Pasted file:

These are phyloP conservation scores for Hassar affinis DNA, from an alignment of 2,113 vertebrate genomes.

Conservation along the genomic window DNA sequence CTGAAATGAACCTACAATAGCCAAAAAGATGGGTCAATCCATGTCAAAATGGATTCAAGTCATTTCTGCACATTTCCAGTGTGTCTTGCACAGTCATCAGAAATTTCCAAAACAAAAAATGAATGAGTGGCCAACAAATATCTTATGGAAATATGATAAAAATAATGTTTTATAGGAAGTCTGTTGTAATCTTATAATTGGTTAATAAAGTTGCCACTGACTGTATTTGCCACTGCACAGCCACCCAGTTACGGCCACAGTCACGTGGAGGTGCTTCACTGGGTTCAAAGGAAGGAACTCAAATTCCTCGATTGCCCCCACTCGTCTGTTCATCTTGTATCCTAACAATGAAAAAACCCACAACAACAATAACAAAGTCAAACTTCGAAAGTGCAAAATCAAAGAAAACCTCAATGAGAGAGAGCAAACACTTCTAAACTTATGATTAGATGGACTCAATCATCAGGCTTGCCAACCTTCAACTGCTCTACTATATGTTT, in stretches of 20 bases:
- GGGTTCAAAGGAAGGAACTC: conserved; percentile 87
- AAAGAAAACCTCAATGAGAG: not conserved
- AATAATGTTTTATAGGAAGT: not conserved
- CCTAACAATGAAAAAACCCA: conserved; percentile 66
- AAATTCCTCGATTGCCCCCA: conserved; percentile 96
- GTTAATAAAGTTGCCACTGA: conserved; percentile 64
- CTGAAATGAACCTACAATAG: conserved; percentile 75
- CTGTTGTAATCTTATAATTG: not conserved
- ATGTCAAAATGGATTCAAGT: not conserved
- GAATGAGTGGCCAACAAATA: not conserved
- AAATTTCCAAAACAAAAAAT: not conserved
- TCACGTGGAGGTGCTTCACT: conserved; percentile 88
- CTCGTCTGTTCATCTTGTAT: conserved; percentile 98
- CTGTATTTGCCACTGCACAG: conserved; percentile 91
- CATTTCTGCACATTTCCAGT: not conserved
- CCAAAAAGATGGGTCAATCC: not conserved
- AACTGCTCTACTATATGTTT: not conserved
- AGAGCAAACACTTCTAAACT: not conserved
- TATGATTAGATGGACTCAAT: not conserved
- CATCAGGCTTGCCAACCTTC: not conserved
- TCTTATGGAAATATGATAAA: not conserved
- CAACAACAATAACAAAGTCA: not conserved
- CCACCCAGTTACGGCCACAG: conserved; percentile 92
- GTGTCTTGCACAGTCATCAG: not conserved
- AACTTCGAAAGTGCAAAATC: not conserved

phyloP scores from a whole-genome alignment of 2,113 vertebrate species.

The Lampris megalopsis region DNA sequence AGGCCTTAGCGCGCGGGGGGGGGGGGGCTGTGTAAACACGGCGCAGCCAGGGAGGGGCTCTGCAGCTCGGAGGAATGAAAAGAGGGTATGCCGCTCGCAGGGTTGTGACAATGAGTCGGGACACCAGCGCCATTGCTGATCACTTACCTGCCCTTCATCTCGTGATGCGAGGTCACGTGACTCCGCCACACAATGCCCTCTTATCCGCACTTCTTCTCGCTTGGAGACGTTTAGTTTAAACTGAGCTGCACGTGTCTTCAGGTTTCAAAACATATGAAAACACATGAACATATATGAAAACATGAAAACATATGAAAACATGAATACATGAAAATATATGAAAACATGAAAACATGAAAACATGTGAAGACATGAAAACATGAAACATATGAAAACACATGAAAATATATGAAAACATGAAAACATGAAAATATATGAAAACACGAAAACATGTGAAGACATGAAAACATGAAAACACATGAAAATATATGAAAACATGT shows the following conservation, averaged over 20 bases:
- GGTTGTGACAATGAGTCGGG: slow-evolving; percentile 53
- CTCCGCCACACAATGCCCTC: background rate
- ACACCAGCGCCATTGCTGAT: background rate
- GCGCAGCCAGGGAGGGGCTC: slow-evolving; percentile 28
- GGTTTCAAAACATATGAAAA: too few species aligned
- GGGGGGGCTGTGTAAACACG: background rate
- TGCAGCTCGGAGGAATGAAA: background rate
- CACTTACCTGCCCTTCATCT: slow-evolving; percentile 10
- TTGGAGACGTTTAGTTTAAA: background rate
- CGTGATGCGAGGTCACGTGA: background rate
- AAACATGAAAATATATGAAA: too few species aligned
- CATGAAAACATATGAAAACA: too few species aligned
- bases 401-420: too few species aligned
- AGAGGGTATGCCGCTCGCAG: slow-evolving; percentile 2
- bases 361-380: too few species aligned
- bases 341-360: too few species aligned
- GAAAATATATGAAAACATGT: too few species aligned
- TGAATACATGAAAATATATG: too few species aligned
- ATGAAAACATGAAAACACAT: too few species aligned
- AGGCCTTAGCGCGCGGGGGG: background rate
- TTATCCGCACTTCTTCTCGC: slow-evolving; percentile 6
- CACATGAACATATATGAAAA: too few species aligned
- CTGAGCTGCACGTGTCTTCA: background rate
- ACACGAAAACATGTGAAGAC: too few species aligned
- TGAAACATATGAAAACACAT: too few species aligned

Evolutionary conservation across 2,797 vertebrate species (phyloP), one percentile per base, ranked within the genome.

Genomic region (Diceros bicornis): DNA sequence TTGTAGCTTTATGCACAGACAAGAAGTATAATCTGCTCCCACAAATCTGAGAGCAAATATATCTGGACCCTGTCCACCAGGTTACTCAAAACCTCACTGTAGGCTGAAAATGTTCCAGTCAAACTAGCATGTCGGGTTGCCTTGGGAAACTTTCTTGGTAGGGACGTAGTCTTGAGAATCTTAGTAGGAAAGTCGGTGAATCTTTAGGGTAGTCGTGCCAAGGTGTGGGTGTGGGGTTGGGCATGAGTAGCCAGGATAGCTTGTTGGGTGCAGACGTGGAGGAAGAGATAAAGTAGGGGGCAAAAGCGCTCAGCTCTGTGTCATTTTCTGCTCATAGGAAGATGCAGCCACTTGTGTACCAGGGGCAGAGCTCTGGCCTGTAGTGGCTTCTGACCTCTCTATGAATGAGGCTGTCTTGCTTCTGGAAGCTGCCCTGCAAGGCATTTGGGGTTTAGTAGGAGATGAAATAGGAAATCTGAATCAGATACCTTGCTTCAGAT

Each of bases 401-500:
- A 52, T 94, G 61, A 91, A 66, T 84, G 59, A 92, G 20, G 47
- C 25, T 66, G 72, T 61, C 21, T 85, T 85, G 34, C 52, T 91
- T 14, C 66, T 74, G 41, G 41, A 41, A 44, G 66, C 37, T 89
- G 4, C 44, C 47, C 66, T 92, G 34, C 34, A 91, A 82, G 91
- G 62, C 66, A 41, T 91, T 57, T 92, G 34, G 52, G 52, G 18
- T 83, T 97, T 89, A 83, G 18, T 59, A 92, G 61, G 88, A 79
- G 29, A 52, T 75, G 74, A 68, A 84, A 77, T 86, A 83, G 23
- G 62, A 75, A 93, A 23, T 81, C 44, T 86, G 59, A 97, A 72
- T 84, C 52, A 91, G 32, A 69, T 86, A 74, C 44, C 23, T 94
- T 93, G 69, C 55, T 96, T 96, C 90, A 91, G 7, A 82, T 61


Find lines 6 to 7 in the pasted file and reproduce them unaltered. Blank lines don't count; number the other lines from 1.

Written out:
- CCTAACAATGAAAAAACCCA: conserved; percentile 66
- AAATTCCTCGATTGCCCCCA: conserved; percentile 96